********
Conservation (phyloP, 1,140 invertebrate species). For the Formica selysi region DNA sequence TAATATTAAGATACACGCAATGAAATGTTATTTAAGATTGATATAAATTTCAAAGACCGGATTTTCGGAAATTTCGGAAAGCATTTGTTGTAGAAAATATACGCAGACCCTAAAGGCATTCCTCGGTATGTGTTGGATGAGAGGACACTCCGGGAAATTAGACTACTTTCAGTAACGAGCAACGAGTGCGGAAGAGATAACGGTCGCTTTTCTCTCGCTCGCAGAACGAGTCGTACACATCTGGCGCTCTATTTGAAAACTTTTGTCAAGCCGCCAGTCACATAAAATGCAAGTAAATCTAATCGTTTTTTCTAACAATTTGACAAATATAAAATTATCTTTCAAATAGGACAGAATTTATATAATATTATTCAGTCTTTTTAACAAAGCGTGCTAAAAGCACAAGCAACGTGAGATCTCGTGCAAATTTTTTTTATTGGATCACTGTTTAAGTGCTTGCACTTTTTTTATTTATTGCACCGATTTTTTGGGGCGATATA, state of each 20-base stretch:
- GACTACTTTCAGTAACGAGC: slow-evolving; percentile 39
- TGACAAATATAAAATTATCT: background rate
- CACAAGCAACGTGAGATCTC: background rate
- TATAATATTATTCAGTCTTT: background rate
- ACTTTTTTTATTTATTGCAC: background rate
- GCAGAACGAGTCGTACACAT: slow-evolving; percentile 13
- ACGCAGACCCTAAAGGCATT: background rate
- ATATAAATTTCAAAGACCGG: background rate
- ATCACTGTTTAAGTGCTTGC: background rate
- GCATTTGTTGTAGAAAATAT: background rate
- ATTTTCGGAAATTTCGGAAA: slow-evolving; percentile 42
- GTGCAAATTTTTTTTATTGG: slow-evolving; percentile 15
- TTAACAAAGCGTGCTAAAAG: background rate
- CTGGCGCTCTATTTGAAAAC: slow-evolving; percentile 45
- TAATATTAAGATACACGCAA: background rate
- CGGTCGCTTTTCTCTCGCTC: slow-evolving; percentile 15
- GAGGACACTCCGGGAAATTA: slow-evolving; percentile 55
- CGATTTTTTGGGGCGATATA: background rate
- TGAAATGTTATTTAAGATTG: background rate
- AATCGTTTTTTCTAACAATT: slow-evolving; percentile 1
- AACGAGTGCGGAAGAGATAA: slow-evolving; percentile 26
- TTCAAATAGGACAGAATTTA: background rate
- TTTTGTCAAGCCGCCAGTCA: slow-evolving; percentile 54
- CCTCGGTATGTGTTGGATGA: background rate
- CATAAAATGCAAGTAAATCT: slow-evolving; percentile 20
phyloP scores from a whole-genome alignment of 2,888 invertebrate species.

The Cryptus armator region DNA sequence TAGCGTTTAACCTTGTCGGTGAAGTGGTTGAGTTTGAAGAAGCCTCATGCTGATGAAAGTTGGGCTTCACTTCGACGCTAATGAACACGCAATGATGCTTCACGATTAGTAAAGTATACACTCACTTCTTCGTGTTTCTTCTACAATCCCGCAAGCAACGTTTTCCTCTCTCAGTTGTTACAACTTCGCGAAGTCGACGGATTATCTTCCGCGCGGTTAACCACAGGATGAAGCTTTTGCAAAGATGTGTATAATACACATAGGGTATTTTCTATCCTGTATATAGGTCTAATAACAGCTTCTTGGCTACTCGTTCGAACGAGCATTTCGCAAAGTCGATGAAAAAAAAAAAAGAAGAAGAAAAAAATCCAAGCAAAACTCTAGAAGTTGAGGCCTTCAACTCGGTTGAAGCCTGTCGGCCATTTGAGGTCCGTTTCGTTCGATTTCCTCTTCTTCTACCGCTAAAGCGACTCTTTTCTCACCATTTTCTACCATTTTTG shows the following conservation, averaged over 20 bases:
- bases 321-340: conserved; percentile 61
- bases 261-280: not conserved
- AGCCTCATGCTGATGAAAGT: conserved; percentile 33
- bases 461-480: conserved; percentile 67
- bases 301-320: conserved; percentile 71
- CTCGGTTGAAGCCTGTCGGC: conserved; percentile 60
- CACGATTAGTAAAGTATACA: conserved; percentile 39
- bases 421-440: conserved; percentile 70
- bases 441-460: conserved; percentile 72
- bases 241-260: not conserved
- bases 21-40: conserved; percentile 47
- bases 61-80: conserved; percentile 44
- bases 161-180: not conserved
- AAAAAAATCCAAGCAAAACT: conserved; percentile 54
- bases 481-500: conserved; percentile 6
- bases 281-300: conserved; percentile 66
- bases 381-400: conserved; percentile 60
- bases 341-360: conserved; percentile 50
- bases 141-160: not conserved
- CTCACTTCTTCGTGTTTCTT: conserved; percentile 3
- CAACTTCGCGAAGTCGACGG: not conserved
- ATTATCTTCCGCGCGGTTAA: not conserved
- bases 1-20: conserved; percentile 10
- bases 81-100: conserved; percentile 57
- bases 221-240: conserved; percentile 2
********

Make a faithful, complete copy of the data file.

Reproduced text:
Conservation (phyloP, 1,140 invertebrate species). For the Formica selysi region DNA sequence TAATATTAAGATACACGCAATGAAATGTTATTTAAGATTGATATAAATTTCAAAGACCGGATTTTCGGAAATTTCGGAAAGCATTTGTTGTAGAAAATATACGCAGACCCTAAAGGCATTCCTCGGTATGTGTTGGATGAGAGGACACTCCGGGAAATTAGACTACTTTCAGTAACGAGCAACGAGTGCGGAAGAGATAACGGTCGCTTTTCTCTCGCTCGCAGAACGAGTCGTACACATCTGGCGCTCTATTTGAAAACTTTTGTCAAGCCGCCAGTCACATAAAATGCAAGTAAATCTAATCGTTTTTTCTAACAATTTGACAAATATAAAATTATCTTTCAAATAGGACAGAATTTATATAATATTATTCAGTCTTTTTAACAAAGCGTGCTAAAAGCACAAGCAACGTGAGATCTCGTGCAAATTTTTTTTATTGGATCACTGTTTAAGTGCTTGCACTTTTTTTATTTATTGCACCGATTTTTTGGGGCGATATA, state of each 20-base stretch:
- GACTACTTTCAGTAACGAGC: slow-evolving; percentile 39
- TGACAAATATAAAATTATCT: background rate
- CACAAGCAACGTGAGATCTC: background rate
- TATAATATTATTCAGTCTTT: background rate
- ACTTTTTTTATTTATTGCAC: background rate
- GCAGAACGAGTCGTACACAT: slow-evolving; percentile 13
- ACGCAGACCCTAAAGGCATT: background rate
- ATATAAATTTCAAAGACCGG: background rate
- ATCACTGTTTAAGTGCTTGC: background rate
- GCATTTGTTGTAGAAAATAT: background rate
- ATTTTCGGAAATTTCGGAAA: slow-evolving; percentile 42
- GTGCAAATTTTTTTTATTGG: slow-evolving; percentile 15
- TTAACAAAGCGTGCTAAAAG: background rate
- CTGGCGCTCTATTTGAAAAC: slow-evolving; percentile 45
- TAATATTAAGATACACGCAA: background rate
- CGGTCGCTTTTCTCTCGCTC: slow-evolving; percentile 15
- GAGGACACTCCGGGAAATTA: slow-evolving; percentile 55
- CGATTTTTTGGGGCGATATA: background rate
- TGAAATGTTATTTAAGATTG: background rate
- AATCGTTTTTTCTAACAATT: slow-evolving; percentile 1
- AACGAGTGCGGAAGAGATAA: slow-evolving; percentile 26
- TTCAAATAGGACAGAATTTA: background rate
- TTTTGTCAAGCCGCCAGTCA: slow-evolving; percentile 54
- CCTCGGTATGTGTTGGATGA: background rate
- CATAAAATGCAAGTAAATCT: slow-evolving; percentile 20
phyloP scores from a whole-genome alignment of 2,888 invertebrate species.

The Cryptus armator region DNA sequence TAGCGTTTAACCTTGTCGGTGAAGTGGTTGAGTTTGAAGAAGCCTCATGCTGATGAAAGTTGGGCTTCACTTCGACGCTAATGAACACGCAATGATGCTTCACGATTAGTAAAGTATACACTCACTTCTTCGTGTTTCTTCTACAATCCCGCAAGCAACGTTTTCCTCTCTCAGTTGTTACAACTTCGCGAAGTCGACGGATTATCTTCCGCGCGGTTAACCACAGGATGAAGCTTTTGCAAAGATGTGTATAATACACATAGGGTATTTTCTATCCTGTATATAGGTCTAATAACAGCTTCTTGGCTACTCGTTCGAACGAGCATTTCGCAAAGTCGATGAAAAAAAAAAAAGAAGAAGAAAAAAATCCAAGCAAAACTCTAGAAGTTGAGGCCTTCAACTCGGTTGAAGCCTGTCGGCCATTTGAGGTCCGTTTCGTTCGATTTCCTCTTCTTCTACCGCTAAAGCGACTCTTTTCTCACCATTTTCTACCATTTTTG shows the following conservation, averaged over 20 bases:
- bases 321-340: conserved; percentile 61
- bases 261-280: not conserved
- AGCCTCATGCTGATGAAAGT: conserved; percentile 33
- bases 461-480: conserved; percentile 67
- bases 301-320: conserved; percentile 71
- CTCGGTTGAAGCCTGTCGGC: conserved; percentile 60
- CACGATTAGTAAAGTATACA: conserved; percentile 39
- bases 421-440: conserved; percentile 70
- bases 441-460: conserved; percentile 72
- bases 241-260: not conserved
- bases 21-40: conserved; percentile 47
- bases 61-80: conserved; percentile 44
- bases 161-180: not conserved
- AAAAAAATCCAAGCAAAACT: conserved; percentile 54
- bases 481-500: conserved; percentile 6
- bases 281-300: conserved; percentile 66
- bases 381-400: conserved; percentile 60
- bases 341-360: conserved; percentile 50
- bases 141-160: not conserved
- CTCACTTCTTCGTGTTTCTT: conserved; percentile 3
- CAACTTCGCGAAGTCGACGG: not conserved
- ATTATCTTCCGCGCGGTTAA: not conserved
- bases 1-20: conserved; percentile 10
- bases 81-100: conserved; percentile 57
- bases 221-240: conserved; percentile 2